Zuckerberg Lectures Trump About Walls Returns Home to Walled Off Compound
“Facebook founder Mark Zuckerberg lashed out at Donald Trump last week at the annual developers conference over his proposed border wall paid by Mexico.
Zuckerberg (said) he heard “fearful voices calling for building walls” and halting immigration.”
…Continue reading @ thegatewaypundit.com
‘Parks And Recreation,’ Facebook and The New Privacy
– CIO / Opinion
“If you tuned into Parks And Recreation Tuesday night, you were treated to an episode where social media startup Gryzzl attempts to win over the hearts and minds of its new neighbors in the fictional town of Pawnee with boxes full of gifts, delivered via Amazon-esque drones.
The problem was that the gifts were perfect — too perfect. Gryzzl had been data mining every interaction the residents of Pawnee were having online and custom-tailoring their gifts to suit their exact interests. This didn’t go over so well, even as Gryzzl retorts that it did nothing that wasn’t perfectly legal. And besides, wasn’t everybody happy with the result?
The episode culminates in a speech given on a public access court show, where character Ben Wyatt (played by Adam Scott) delivers a short argument on how Gryzzl may not be breaking the law, but it obviously knows it’s not doing something good or else it would have been more forthright about the whole data mining thing.
“A person should not have to have an advanced law degree to avoid being taken advantage of by a multibillion dollar company. You should be upfront about what you’re doing and allow people the ability to opt out,” Wyatt proposes.
Don’t worry, Computerworld hasn’t become a TV review site (follow me on Twitter for my TV opinions). Nor am I suggesting that the world look to Tuesday night television for policy advice (though you could do worse than Parks And Recreation, which has won a bunch of Emmys — and how many Emmys has FCC Chairman Tom Wheeler won, huh).
But the cast and crew of Parks And Recreation hit on an important idea — not a new idea, necessarily, but one that’s reverberating around the web and that needs to be formally addressed.
We already know that privacy is the new killer app, and that events like last year’s iCloud hack and the Target data breach are turning security from a nice-to-have to a major competitive differentiator.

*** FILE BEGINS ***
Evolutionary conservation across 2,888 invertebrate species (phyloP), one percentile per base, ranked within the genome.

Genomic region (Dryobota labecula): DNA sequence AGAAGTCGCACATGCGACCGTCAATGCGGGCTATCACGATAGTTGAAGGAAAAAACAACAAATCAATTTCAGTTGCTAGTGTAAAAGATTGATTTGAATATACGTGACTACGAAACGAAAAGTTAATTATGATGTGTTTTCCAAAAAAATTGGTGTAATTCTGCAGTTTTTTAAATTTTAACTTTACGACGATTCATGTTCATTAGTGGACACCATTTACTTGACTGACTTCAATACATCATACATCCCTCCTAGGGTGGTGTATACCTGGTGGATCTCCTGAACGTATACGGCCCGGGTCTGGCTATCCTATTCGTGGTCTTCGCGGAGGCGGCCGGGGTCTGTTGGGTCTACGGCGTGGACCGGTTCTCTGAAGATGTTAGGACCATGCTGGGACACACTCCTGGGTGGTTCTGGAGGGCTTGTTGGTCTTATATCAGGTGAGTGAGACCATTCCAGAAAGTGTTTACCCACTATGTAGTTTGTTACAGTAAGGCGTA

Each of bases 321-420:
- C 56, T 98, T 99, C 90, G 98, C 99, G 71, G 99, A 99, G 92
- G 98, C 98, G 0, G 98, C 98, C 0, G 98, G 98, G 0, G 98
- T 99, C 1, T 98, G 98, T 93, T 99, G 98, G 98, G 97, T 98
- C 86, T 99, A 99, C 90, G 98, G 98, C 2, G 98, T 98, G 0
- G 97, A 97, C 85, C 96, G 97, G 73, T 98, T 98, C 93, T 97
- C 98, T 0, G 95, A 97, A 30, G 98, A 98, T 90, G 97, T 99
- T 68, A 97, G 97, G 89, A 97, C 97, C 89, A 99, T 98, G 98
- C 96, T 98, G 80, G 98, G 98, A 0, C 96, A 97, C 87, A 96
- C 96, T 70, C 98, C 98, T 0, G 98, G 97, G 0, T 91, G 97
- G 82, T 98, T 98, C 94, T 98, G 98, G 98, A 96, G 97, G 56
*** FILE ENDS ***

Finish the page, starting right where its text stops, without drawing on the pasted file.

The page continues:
There’s another shift happening, too: Facebook, it is generally accepted, will never stop data mining the heck out of its users, because it makes a lot of money, and companies that make a lot of money tend to like the idea of continuing to make a lot of money. Users, who like the benefits and connections that Facebook brings to their lives, aren’t going anywhere, no matter how exploitative the means. The same goes for Google and basically any other “free” service on the Internet. Or look at Uber, which got into trouble recently for being straight-up creepy and pretty threatening towards women thanks to all the data it scrapes — but that same data is a valuable source for civic planners. It’s a give-and-take.
Creepiness is just a fact of life for people living the plugged-in lifestyle circa 2015.
Which is where Parks And Recreation comes in. What people want, more than ever, isn’t necessarily for Google to stop being creepy; people like personal data-mining services like Google Now, which can tell you when you have to leave the restaurant to catch a delayed flight without requiring your intervention at all.
No, what people want instead now is visibility — the insight to know what data, exactly, is being scraped, and the option to opt out. The choice of what to make public and what to keep private is paramount. Call it the new privacy if you have to call it anything at all.”
…Continue reading the insightful opinion piece by Matt Weinberger @ CIO.com
No Surprise: CIA Reportedly Funds Companies That Can Spy On You Via Twitter, Facebook And Instagram
– Tech Times
“The Central Intelligence Agency (CIA) is reportedly funding companies that spy on Twitter and Instagram feeds to monitor any signs of “unusual activity.”
Through its venture capital firm, In-Q-Tel (IQT), the CIA has made investments in “social media mining and surveillance” companies previously undisclosed. These include PATHAR, TransVoyant, Databricks, Dataminr, and Geofeedia.